The Courier News from Blytheville, Arkansas on January 11, 1941 · Page 4
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The Courier News from Blytheville, Arkansas · Page 4

Blytheville, Arkansas
Issue Date:
Saturday, January 11, 1941
Page 4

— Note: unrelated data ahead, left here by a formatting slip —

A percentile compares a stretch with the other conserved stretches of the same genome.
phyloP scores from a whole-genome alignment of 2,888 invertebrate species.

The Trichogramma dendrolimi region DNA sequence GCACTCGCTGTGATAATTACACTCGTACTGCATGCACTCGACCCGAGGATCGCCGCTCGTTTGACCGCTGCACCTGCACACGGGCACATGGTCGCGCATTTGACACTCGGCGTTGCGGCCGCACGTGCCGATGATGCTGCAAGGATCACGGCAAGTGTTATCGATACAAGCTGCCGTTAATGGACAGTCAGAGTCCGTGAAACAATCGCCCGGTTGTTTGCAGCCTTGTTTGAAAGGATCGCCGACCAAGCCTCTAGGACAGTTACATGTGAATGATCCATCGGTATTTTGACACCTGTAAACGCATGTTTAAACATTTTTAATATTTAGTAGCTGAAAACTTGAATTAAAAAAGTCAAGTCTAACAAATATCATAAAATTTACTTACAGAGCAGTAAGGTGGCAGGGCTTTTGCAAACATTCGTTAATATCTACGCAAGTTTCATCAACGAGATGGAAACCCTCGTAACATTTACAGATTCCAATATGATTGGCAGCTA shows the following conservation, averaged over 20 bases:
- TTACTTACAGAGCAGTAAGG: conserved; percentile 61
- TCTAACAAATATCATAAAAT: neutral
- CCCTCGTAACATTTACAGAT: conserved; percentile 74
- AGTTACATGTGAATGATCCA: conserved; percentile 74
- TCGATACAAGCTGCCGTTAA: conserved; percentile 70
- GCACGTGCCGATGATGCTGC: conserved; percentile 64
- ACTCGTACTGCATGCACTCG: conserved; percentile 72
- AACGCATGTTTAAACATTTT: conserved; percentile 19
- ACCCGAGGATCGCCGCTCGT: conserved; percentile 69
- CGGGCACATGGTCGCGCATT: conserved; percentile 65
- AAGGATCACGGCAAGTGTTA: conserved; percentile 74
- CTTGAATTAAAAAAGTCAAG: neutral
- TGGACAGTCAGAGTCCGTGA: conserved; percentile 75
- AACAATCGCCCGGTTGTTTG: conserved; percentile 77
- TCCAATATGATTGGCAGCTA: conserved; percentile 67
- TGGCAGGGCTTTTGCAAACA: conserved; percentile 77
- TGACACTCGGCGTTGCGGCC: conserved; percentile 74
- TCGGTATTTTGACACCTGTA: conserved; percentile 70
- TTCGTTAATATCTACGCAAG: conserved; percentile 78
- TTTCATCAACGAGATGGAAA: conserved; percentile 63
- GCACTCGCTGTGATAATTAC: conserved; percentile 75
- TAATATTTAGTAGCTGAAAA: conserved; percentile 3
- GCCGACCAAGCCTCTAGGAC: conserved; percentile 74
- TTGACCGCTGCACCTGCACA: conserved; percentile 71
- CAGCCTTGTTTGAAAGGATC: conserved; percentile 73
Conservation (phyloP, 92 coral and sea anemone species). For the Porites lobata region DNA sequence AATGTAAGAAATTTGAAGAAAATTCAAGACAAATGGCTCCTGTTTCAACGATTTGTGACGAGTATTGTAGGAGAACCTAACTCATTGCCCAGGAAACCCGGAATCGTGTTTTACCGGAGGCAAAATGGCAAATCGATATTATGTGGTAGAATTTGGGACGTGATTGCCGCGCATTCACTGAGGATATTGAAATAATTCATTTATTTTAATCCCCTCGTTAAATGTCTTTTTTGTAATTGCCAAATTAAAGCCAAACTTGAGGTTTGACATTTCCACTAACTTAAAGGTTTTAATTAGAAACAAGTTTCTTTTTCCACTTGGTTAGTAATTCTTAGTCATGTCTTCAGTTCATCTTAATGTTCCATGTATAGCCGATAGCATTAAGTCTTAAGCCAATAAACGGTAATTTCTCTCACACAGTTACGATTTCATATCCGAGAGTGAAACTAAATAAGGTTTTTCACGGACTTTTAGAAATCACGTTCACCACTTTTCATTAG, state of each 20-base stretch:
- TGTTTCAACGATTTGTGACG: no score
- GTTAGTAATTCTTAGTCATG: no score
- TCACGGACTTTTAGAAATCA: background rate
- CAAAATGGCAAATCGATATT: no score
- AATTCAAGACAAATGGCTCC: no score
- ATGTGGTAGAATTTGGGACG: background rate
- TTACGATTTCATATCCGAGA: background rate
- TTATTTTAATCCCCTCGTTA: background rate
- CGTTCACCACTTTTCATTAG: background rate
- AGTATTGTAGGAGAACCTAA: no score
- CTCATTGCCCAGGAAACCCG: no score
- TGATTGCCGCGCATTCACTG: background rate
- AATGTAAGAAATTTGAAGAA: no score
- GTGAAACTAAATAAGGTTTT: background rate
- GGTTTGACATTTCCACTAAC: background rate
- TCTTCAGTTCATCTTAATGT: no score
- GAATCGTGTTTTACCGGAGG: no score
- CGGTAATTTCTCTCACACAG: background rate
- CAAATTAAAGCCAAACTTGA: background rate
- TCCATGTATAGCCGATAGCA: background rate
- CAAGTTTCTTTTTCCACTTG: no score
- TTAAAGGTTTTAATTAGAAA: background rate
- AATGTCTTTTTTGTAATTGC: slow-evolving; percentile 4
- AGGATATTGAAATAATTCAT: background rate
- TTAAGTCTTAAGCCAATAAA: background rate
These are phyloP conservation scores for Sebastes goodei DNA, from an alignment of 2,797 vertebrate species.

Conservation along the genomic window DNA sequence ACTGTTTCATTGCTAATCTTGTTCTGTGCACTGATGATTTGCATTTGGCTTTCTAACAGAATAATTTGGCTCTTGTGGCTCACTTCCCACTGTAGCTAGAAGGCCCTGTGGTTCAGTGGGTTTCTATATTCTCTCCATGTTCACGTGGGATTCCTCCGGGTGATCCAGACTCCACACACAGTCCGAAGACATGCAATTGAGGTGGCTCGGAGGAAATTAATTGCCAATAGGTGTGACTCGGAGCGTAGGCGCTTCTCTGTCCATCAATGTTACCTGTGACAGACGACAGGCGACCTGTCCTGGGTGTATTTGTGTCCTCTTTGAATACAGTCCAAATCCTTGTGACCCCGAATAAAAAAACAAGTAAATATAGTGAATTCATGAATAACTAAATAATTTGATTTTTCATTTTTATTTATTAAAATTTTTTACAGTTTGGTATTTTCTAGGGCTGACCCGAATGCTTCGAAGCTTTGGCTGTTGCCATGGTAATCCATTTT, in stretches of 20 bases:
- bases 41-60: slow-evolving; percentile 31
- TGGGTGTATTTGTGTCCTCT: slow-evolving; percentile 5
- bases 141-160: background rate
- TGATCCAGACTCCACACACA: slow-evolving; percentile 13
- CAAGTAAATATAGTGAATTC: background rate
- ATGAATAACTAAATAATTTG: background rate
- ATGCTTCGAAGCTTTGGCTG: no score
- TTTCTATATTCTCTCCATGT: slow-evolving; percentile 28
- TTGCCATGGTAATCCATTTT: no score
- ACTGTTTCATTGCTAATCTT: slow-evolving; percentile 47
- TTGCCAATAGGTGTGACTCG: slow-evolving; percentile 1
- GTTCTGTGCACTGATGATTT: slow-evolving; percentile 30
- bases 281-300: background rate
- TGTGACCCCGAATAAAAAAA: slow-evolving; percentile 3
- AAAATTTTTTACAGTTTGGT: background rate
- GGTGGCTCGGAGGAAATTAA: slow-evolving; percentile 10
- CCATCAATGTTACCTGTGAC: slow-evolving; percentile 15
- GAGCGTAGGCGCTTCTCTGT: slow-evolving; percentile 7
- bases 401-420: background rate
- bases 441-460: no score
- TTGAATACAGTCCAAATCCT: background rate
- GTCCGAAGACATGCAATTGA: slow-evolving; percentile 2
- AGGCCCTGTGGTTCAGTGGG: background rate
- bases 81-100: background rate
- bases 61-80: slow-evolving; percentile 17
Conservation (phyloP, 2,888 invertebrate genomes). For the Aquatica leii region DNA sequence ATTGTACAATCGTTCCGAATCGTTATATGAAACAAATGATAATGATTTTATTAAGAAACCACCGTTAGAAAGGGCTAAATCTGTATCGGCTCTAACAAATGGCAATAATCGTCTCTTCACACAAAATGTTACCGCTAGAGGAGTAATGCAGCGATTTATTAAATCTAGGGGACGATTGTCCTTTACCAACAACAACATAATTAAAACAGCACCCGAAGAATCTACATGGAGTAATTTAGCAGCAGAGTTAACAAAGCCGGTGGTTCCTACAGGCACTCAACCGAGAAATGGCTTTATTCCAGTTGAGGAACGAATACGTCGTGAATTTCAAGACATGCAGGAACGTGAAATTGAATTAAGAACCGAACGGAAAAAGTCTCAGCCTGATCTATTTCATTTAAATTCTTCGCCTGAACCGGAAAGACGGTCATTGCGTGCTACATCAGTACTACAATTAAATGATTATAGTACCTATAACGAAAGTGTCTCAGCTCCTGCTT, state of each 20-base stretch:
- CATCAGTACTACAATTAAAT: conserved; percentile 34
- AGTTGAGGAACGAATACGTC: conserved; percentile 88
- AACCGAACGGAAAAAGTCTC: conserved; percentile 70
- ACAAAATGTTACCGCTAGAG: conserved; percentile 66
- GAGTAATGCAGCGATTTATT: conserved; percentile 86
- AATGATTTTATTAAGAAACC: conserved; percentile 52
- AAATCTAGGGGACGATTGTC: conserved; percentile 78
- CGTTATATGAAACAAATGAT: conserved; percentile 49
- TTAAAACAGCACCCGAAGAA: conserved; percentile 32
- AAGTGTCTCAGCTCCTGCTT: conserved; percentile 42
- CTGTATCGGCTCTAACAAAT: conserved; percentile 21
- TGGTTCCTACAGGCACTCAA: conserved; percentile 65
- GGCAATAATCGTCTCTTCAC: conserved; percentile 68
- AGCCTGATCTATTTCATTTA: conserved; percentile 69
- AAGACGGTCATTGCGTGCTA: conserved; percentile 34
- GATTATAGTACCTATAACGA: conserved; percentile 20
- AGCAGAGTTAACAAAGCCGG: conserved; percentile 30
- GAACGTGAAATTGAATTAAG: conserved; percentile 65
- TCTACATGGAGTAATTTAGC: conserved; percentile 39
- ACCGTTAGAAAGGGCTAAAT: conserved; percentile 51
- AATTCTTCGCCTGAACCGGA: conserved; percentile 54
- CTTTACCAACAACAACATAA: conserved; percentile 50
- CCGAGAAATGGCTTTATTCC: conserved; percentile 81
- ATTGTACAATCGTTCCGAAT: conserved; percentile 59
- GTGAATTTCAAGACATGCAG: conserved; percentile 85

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PACE BLYTHEVILLE (ARK.) COURIER NEWS THE BLYTHEVILLE COURIER NEWS THE COCKIER NEWS OO. H. W. HA1NES, Publisher SAMUEL P. NORRIS, Editor 3; THOMAS PHILLIPS, Advertising Manager Goto National Advertising Representative*: Wallace \Witmer Co;, New York, Chicago, De troit, Atlanta, Memphis. Published Every Afternoon Except Sunday Entered a* second class matter at the post- office at Blythexille, Arkacfias, under act of Congress, October 9, 1917. Served by the United Pres» . 'SUBSCRIPTION RATES By carrier In the City of Blytheville, I5c per week, or 65c per month. By mail, within a radius of 50 milea, $3.00 per year, $1.50 for six months, 75c for three months; by mail in postal zones two to six inclusive, $6.50 per year; in zones seven and eight, $10.00 per year, payable in advance. Foreign Trade-Going, Going, The last expectation anybody might .have had that the United States would profit through increased foreign trade because'of the wai" will vanish when the figures for 1940 are completed. There was a time when war in Europe meant that American cotton and wheat went to premium prices, eagerly sought by any means and at any prices. . It meant temporary prosperity. "But today's world is a different. '.."'=world. Let's take a look at what has happened to American export trade last year. •"•?' The tot eight montli.s of the war had little effect. There was some increase in sales of arms to Europe, and .'in material to South America which countries there found themselves suddenly unable to get from Europe. About last June, this began to change. Suddenly Continental Europe, either occupied by the Germans or cut off by the British blockade, ceased to he a market at ajj. And the Soiun American boom began to slow up, simply because those countries, too, were cut off from their usual markets in Europe and as a result had no money with'which to buy American goods. Along -came 'tne armament boom. toward tee end of the year, t>2 per cent ol :our : exports were going 10 tne Bnt- ish-;ii;mpire instead, of-'the 'usual 40, and aimost au of tttese -were airpianes, ,' jron >: SLeei, machine "tools," macmnery, and. other" war or potentially war 'materials. : - jl'hus 1940 is going to show a total .foreign traae greater man 'mat of any yeat- since iv/^.-iip 26 per cent trom 'ast year. Uut almost an 01 it is a traae in war materials, with export 0.1 •::' surplus tarni prooucts actually stumping. 'Ana even if this increased .VJ<]0 export total exceeds $4,Ouu;,uuu,UOO, it wjjnstili be iess than half the iWo figure. What does this mean? First, it means that to the extent to which our mqustnai plant becomes adjusted to •arms export,' we are breeding trouble Jor the time whejr that export cncts. Second, the cards are stacked in today's worid-against .foreign traae, the total voiume of which, as welj as- our own share, tends to decline. Third, the South American market we wish so ;much to cultivate, j s there all right, hut it can not increase unless and un- til'we increase "our imports. Loans, .with their, subsequent headaches, wjij stimulate this trade only temporarily. .But the United States will have'a favorable balance of "trade" of S* VA. f-^y OUT OUR WAY 500,000,000 for 1940. You might think that's good. But we don't want imports for that balance. We don't want gold for it, even if anybody^had it to pay* which they haven't We've got gold. What then? This: Reconcile ourselves to the idea that foreign trade is declining. Plan for that. In the meantime study every plan thai permits greater import of goods from friendly countries without too strongly competing with local industry. In the long run foreign trade must be mutual—we can only continue to export roughly to the same extent that we are willing and able to import. Income Tax Warning Kven if you never before made an • income tax return, you may be required to make one in March, so get ready. Only thi' 7.000,000 people who made returns in 1.040 will receive blanks from the Treasury Department But another 8,000.000 \viIJ have to file returns (his year, though they never did before, and therefore will receive no blanks. It is up io them to get the blanks themselves. The more - than - doubled number making a return is due to the fact thai this year every individual having u gross income of $800 or more, or married people living together with a combined gross income of $2000 or more, must file a return. Hitherto the figure determining whether one filed a return was a net figure, now it is gross —all income regardless of exemptions. Probably loss than half of the 15,000..000 people expected to iile a return this year will have to pay a tax when exemptions are taken and calculations are made. But the return must be made nevertheless. Most of these newcomers in Die Income Tax Club don't know all the angles as yet. The deadline is March 15, 1 and let us remind them, and it's not too soon to begin getting together their information and preparing to get the blank, fill it. out, and file it. A Million Men , . . The old-fashioned orator used to glory in shouting that, should the United States face any emergency, "a million men would spring to arms'over night" The o. f. o. nevi-r bothered about whether there would be any arms to spring to, or whether anybody would know how to operate them. But there was a glowing, comforting ring to his oration in .an easy world. The United States has been face to face with an acute international situation for more than a year. Thus far 358,000 men have sprung to arms in the army, navy and marine corps We haven't quite reached the million -after a year's effort, and when we do-(which will be shortly) it | s on]y a bcginnfng> merely a foundation on which to build such forces as arc found .necessary? The fundamental element in the discipline of the mind of the free man is a love of truth. -Present E. E. Day of Cornell Unhmiiv * + * in the sorrowful international period in arc l lving , no colm(ry in to U le Bering* oi - Canwcho of Mexico. CQfft. 1W «Y *EA SERVlCE L mC. T. M.HEC. U. S. PAT. OFF. SATURDAY, JANUARY 11, 1941 That bill old J. B. just tossed into the plate looked like a fiver I" By William Ferguson ONE OF THE eREATEST ANNOYANCES OF SEISMOLOGISTS THEV MYSTERIOUSLY/ INJN/XMDE. THE I N STRLJA\ENJTS, AMD RECORO EARTHQUAKES OR IS EMTIRELJV- ' COPR. 1W» BY NEA.SERVICE. INC, T. M. REG. U. S. PAT. OFF. 'HAT DO THESE. O HAVE INI COAAAAOM J PIED PIPER. AND A PIEBALD ANSWER: A variegated coat, NEXT: The seeing eye of Talomar, Freak.Hunting Shots Witnessed Three Times SOUTHPOR-T. N. C. (UP) — Within a few \veeks Bill Keziah saw: : A man shoot, at one deer just ,as I another crossed between them ahclj | kill them both with onr charge from a 12-gauge shotgun. ! A boy who killed five durk^ with one shot from a Dingle-barreled shotgun. The same boy, with the same! gun. take a pot-sliot at a tvcetop j nest arid kill three 'coonj;. 1 Driver. 55. Asks to Be Barred DETROIT (UP)—Martin Ryan 55 t amazed traffic Judge George T. Murphy by demanding that hi: driver's license be revoked permanently. Ryan said he decided he was becoming too old to drive after he received, a traffic ticket for running a light and that he wante. the temptation removed. Judge Murphy obliged. Approximately 24,000 trucks and automobile* cross the San "Francisco-Oakland bridge evcrv day. ° Read Courier Nnvs v/ant ads. GOOD G. AWSH.' HOW DID 1 GIT !M A A1ROPLAME »TJ r-t~--. , '• -' hLEECV CLOUDS '" By J. R. Williams OUR BOARDING HOUSE with Major Hoople ^!I?^P*" —•»" — i* ILI-^^— -^ ** JL f XBE ^ LETTER ^ MAYOR —446 WANTS GRAMMAR IS CUT-. •ss it ' ~ "SUSTj -/ W£ TO TfrKE A CITY^NOL) DO MOT JOB — T COULD '- IHkRNi VOU VOKEIS Y-\ tf^ME SOME SUCK Bie-y'jTWE MAVOR TOWM STUT^P IN V DlCTlOM-'.•-.„. JAKE WOULD})'HE OLiGUT TO 6C fte A ciMrM /'PRH-TTV FAR IM POLITICS—IF HE ^ 6HT5!NiToTHEClTV H^LLjT WOULONi 1 ! AW- so/ SE SURPRISED <; PM6U8H\>TOWEAR.OPW1W \ 50 INJ ( RUN SPELLING//( Twe A '" • SERIAL STORY CONSCRIPTS WIFE BY BETTY WALLACE! YESTERDAY! Martha CAimot 1 gorget tb« neighbor*' tfo«»ij>, flual- ly decide* lo «ee Paul Ie»« tre- <iucntly. On her flr«t night at Jiome ulonc, «he finda time drutf- «ri««f. Suzuimc cull*, want* (o com* over. Wlicu Slnrflitt <iur*- lion* her about Ifae cauxe of the U«nrr«l with Paul, Suzanne ad- witKs "We quarreled ovejr you." * * * •'PAUL LOVES YOU!" CHAPTER VI U A BOUT me?>J Martiia echoed in bewilderment. "Bui, Suzanne, what in the world—how could you and Paui quarrel about me? I don't understand." "Don't you? 3 ' Suzanne's eyes v/ere narrowed,.her face was pale under the rouge. "That's just what I'd like to know. Don't you really understand?" Martha stirred uneasily. - "No, really/' The other girl touched her hand. Her fingers were icy. "Listen, Martha. Every time Paul .asked me for a date, it was to come up here. Wait! I'm not talking about now, since Bill's gone. That is, not entirely. I'm talking about before, when we four always used to go out. Sometimes, you know, I didn't feel like a foursome. Sometimes I wanted to be alone with Paul, have him come to the house for dinner, or just to talk . . ." Her voice trailed off. She tightened her hold on Martha's fingers and suddenly she was saying passionately, "There's no use denying it. I'm in love with-Paul! I always have been! Even before he met you—years ago. I was so happy when you married Bill, J wanted to get down on niy knees and pray!" A host of half-forgotten memories came back to Martha. The time she and Paul met Suzanne and some man at a country club dance, and Suzanne had looked her over with a veiled hostility. Then, after they • were engaged, Suzanne went on that trip to Honolulu. Was gone for months and when, she returned, the society pages were busy with the dinners, dances, and the sensational New Year's Eve'party she gave. Because Paul had drifted away from the country club set—because Martha had never been one of the Sugar Hill Colony, she hadn't noticed how seldom they came in contact with his old friends. And yet, they ran across Suzanne every now and the;.!. In n restaurant xvhcre they v/ere dining. In the lobby of a theater. Once Suzanne came to the plant with some .friends from out of town, asked Paul to sbrv them around ... . NCA *CRVICC. INC. CO many things, now that she *^ knew Suzanne had always been in love with Paul. Even before Martha wore his ring. "Martha," Suzanne was saying huskily, "when you were engaged to him, I played it squara I tried U, 1 k-jcp out of his v,-E.y. I 'Ji'Jq't do a lot of things I could have done. Oh, it wasn't easy. Sometimes I couldn't help wanting to see him, just for a little while. But I didn't run after him, I didn't play any tricks, I.told myself it was over and I tried to get along without him." "Yes," said Martha faintly. "Yes." "It was all right to begin again when you married BUI. I was wildly happy when Paul began to call me again, ask to see me'. But, Martha, it didn't take long before I realized that he—we—well, we were always a foursome." "I don't understand." "Yes, you do. You must! Surely you weren't that blindl We'd sit right here in this apartment, and Paul's eyes never left you. He'd look at you so hungrily—and all the while he never heard a word I said ..." "You're crazy, Sue," Martha whispered. "Crazy." Her brain was spinning dizzily. "You imagined it." • "Did I imagine it when they took you to the hospital^that time when you almost had pneumonia, and Paul almost lost his mind- stayed there all night—" "He was with Bill! They sat up together, smoking, until I came out of it . . ." "Bill! His best friend! Do you think that was easy to take? Don't you- see he had to pretend to—to be friends with him? And then, instead of dropping you -both, letting it wear, out, Paul kept-oh seeing you. As if he couldn't live without seeing you!" "No, Suzanne. You're wrong It wasn't like that at all!" Martha got up, began to pace up and down the living room. Thoughts flashed in and out of her mind/memories of all the times she and Bill and Paul had been together. "But never once did he do anything say anything—" "He wouldn't have told . you! He—" Suzanne choked. "He prides himself oirbeing honorable! Honorable!. And what about me?" She leaped to her feet. She came and grabbed Martha's shoul ders and looked straight, into hei eyes. "Listen; that's whyT stopped coining here-sp: much* 'before Bil] left. That's- exactly^why; 5 rOh;-1 r:ouldn't stay away altogether. I— I'm the same'way about'Paul, lit is about you. I just had -to see him!" "Suzanne, you must stop! You mustn't say things like that!" "Why must ' I stop? It's the truth! You know it's the truth! That's why we quarreled! That's v/hy/u? clJdn't tell you what it was all about, you fool! Because I told him straight out I was sick anu tired of being camouflage—being used as a blind so he could see you without people talking!" "Suzanne!" **••»' gUZANNE'S' hands dropped, , wearily, and a shudder ran through her slender frame. "Oh what's the use? I thought if " I told you—if you understood—" She whirled, suddenly. "I've been a fool! You probably .knew all about it. A woman always knows when loves her. You did 1 know! You must have known, and you encouraged him!" "Suzanne!" Martha's knuckles were white as she gripped the edge of the end table. "You've got to stop talking like this. I won't have it. Not a word of it is true! You're just—just making trouble . . ." All at once, she was sobbing. Helpless 'tears stu:?g her eyes, and her mouth quivered. "Why should you come here and s-spoil a f-f-friendship that was clean and—" "Because it was never merely friendship. For Paul." "That isn't true! You know there's nothing—nothing at all— between Paul Elliott and me! Why, I was engaged to him! If I—if he—why, I'd have married him, wouldn't I? How dare you say I encouraged him? I didn't. I never even guessed. I married Bill and I—" She -was faltering stupidly, the tears getting the best 4 of her. After a while, Suzanne lit another cigaret. . "It's no' use crying," she said in a hard little voice. "I suppose I went too far when I said there was actually something between you and Paul If there had been, I suppose, he wouldn't ever have needed me for camouflage, AH right, I'm sorry I said that. Maybe you. never guessed: that Paul was still in love with. you. But if you didn't, Martha, then it's time someone told you." She stood up. "I'm going. I r vc said enough. ' But remember, there's only so much one human being can bear. And it wouldn't be very nice, would it, if someone should tell your-husband .exactly how often "Paul comes here, "exactly how much heotakes you but'."and-^exactly "• how • he fee' about you. 1 ' (To Be Continued) •COME AND GET IT What to Eat in Winter—and Why Inclination to Overindulge Greater In Frigid Weather; Guard ^J Mr. chiBpis. a former food chemist for the government, is a nationally recognized authority on diet. v *J >y By ttSUHiK I.. cluBOIS. M. A. Lifetime allotment of food for :he average person is. about 50 tons. This is a fair amount. Tt would ."ill 20 moving vans. But bear in miud it Is supposed to last a lifetime. There i? nt.. dietary magic by •vliich weight can be controlled, 'n'- jtead of magic we use knowledge. 3y eating enough, ani7 only enough jf a diet (ample in all necessities), we can brinj the body to a healthful degree of fatness and keep it ihere. A moderate store of fat is an essential, but the storage room should not bo overcrowded. It has sben estimated that for every pound of excess fat stored in the body one mile of capillaries ore necessary for its nourishment. Think of the mileage and heart energy it takes to send blood on such journeys. Overweight u> (he direct result of persistent overeating. People often eat because they are bored These articles have shown you how to arrange a good, balanced diet. Sweets and pastries, while move concentrated than other roods, may be included on a calorie basis. If your weight remains constant with this program you are eating the right amount of food. If you get heavier, reduce the" quantity of high-fuel foods — breads, cereal products and sugars. If you lose weight increase the total amount of food eaten along the line, in. proper proportion. Control the fuel sources with due caution. Do not tamper with the foods that serve- to safeguard health. A healthy person can control his poundage in this way without foregoing the things he likes tc eat. So watch your weight. The bathroom scale is a better inonitoi .than appetite. ' . . . " Remember, the 50 tons of must last a 'lifetime. NEXT: Vitamin A. Hot Toddy Alleviates Zoo ElephantVChil COLORADO SPJIINGS, Golc (UP)—Thanks to an enormous'ho toddy,-, Shirley, a zoo elephant- -ha recovered from an attack o "chills." ' -'•.'• ; Although she's only 19 years olr —two years under legal age — Shirley was given a. mixture of: One quart of whisky. A half gallon • of.-wa^er. Twelve bananas'. Shirley didn't even get a hang over. •' • ..Weather Bureau types of winds include; ..-.calm 1 with a velocity below one milt f per hour; light one to seven mile,, per hour; gentle, .eight to 12 miie| per hour; moderate, '13 to 18 mile, per hour: and fresh, 19 to 21 mile per hour. HOLD EVERYTHING ByCiycte Lewis Don't overcrowd your room with too many fats. or to ;;Mti\ty ;i ;>cnsc of frustration. A snack tiTty don't need lays cio?. : u n bit of tonnngr. Ti;L-. mnv happen ;U any time, but. in winter the inclination to cat is sveaiev. Ordinarily more food must be burned to provide the extra heat needed al this reason. and (ho appetite i.s stimulated '•fey exposure to cold. If WP arc confined to slriun- hcot.ed rooms, or do not increase cur ueiivity in proportion lo the extra rood caicn. we \viil have to lei out our belts. "If you can't gel rid of ihal bay window, fhc only \\\\\w I I can advise is to become a v gcncral as sooii as possiblcY-'